The common chimpanzee has a fission-fusion society, and the groups at any one time could be of the following types: all-male, adult females and offspring, bisexual, one female and her offspring, and single individual. This species has a promiscuous mating system. These communities have ranges that overlap with other groups (Estes, 1991). The core of the society are the males, who roam around and protect members of the group as well as hunt (Estes, 1991). There is generally a dominance hierarchy amongst the males. Males are philopatric while females are the ones who will disperse (Estes, 1991). Females in the group that are not related will not show much interaction (Nishida, 1979). Males will start to associate with adult males more as they become older, and they will be integrated into the hierarchy by adulthood (Nishida and Hiraiwa-Hasegawa, 1987). Infanticide has been reported for this species, and it happens when an adult male kills the infant of an unfamiliar female (Goodall, 1977; Kawanaka, 1981). Male-male associations are the strongest in the group, with grooming and food sharing occurring between males (Nishida and Hiraiwa-Hasegawa, 1987). Within the male hierarchy, alpha status is often gained through forming coalitions with a brother or an older non-relative (Nishida and Hiraiwa-Hasegawa, 1987).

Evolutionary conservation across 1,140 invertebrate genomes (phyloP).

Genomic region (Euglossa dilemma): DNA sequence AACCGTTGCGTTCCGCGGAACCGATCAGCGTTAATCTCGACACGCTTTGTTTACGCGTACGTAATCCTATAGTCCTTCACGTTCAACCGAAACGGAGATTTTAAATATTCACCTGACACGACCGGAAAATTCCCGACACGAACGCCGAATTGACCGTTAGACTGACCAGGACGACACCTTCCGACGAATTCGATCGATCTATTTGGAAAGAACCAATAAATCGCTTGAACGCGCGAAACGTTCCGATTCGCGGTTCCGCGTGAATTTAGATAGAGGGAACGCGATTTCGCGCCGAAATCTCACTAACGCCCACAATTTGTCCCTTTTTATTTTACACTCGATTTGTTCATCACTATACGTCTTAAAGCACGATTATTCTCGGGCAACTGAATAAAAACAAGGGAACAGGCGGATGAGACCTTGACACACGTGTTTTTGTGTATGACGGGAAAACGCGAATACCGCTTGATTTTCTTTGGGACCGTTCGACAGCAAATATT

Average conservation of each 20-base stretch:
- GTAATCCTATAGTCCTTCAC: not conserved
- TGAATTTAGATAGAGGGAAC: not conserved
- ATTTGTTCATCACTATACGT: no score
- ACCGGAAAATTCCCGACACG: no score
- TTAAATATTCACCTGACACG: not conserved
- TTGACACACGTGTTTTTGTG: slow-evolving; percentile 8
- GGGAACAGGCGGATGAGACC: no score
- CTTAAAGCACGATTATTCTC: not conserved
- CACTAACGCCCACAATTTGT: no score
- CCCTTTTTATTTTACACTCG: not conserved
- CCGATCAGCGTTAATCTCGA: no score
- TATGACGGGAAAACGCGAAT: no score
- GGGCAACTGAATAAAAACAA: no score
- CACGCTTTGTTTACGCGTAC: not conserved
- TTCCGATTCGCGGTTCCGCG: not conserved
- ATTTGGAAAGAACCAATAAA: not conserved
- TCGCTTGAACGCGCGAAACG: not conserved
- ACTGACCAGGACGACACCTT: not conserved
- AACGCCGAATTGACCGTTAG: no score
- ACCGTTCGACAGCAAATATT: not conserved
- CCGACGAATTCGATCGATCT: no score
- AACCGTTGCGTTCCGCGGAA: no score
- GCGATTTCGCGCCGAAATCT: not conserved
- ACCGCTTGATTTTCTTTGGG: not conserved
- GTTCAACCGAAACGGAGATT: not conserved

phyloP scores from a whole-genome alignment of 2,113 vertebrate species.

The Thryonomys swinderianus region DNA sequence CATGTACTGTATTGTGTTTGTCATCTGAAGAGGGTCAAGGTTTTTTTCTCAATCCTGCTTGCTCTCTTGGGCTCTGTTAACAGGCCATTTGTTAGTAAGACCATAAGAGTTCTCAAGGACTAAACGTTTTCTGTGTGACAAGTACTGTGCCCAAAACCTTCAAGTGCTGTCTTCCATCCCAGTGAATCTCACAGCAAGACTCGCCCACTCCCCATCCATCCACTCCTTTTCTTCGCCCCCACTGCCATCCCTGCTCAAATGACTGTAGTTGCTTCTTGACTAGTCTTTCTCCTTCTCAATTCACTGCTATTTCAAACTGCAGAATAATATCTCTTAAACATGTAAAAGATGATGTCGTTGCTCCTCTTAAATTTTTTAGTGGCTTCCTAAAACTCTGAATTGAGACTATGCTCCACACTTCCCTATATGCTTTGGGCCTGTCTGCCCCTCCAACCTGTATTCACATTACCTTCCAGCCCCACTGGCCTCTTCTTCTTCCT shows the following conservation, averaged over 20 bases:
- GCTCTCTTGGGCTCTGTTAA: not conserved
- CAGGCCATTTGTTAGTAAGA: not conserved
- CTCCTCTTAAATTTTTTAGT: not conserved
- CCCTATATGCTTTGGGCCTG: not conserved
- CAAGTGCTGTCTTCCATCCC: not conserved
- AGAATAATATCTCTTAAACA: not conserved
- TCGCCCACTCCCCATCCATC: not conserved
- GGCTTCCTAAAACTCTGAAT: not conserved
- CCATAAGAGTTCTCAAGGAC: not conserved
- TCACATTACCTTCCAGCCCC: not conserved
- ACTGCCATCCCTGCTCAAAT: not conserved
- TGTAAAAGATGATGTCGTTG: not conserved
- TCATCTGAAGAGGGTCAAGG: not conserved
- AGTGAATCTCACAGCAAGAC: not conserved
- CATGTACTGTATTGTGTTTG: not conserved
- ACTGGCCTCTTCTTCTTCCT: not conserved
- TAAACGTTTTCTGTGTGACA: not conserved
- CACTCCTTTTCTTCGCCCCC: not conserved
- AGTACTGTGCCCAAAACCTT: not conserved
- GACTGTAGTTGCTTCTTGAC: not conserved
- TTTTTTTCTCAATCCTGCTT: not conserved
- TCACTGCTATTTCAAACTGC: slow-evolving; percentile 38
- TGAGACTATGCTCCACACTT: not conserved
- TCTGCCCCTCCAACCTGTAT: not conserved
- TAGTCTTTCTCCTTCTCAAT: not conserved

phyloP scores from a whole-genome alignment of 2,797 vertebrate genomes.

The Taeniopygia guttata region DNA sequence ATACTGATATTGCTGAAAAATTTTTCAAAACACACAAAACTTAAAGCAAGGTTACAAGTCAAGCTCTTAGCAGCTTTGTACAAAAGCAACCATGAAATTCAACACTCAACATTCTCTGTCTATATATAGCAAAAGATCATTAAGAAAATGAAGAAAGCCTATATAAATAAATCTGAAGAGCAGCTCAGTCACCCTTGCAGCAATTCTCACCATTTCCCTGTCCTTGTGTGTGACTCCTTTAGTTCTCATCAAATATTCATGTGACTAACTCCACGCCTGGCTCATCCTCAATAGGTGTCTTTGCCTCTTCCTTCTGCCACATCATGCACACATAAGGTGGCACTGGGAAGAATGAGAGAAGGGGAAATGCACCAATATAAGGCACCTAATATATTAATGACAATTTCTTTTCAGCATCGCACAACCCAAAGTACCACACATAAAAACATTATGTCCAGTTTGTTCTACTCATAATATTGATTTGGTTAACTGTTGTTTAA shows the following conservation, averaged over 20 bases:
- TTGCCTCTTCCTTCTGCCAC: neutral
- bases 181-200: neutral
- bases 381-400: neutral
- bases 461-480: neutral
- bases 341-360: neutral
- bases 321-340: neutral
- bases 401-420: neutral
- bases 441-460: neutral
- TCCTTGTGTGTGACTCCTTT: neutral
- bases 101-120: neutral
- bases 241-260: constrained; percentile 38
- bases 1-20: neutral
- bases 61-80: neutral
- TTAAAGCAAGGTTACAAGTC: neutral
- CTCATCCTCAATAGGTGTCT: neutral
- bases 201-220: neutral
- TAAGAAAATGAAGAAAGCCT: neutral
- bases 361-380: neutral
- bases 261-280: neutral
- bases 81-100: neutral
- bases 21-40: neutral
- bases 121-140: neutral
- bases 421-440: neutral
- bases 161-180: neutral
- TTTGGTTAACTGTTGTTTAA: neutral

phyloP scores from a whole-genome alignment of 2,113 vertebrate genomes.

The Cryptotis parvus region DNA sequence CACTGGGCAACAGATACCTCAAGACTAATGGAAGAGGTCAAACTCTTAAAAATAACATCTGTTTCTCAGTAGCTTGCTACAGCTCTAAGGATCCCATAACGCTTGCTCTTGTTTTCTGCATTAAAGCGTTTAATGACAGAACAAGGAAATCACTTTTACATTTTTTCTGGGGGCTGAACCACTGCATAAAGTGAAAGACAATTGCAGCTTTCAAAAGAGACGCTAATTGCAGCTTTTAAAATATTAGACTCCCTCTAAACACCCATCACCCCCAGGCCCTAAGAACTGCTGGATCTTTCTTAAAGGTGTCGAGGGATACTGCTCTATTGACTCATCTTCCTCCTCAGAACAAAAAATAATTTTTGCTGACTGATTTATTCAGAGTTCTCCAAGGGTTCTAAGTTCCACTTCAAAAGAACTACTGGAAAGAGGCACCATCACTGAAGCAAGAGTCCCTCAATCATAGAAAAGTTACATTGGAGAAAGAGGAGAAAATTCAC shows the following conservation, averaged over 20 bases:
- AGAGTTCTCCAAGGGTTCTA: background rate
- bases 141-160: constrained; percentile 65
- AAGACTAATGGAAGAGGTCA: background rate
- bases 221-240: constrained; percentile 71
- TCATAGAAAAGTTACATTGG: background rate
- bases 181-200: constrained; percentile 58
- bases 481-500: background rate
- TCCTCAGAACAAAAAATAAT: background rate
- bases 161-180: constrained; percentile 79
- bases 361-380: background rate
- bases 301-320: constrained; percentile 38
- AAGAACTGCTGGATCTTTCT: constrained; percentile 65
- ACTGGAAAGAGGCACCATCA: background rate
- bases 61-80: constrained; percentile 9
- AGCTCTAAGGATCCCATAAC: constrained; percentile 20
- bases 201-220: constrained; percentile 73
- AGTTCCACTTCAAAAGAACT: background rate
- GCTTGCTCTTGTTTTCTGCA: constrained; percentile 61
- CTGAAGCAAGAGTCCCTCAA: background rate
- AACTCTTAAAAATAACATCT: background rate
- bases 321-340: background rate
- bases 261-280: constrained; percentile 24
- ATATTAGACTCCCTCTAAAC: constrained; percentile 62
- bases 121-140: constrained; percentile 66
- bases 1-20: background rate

[Common Chimpanzee] [Morphology] [Range] [Ecology] [Locomotion] [Social Behavior] [Vocal Communication] [Olfactory Communication] [Visual Communication] [Tactile Communication] [Reproduction] [References] [The Primata]
[Primate Fact Sheets]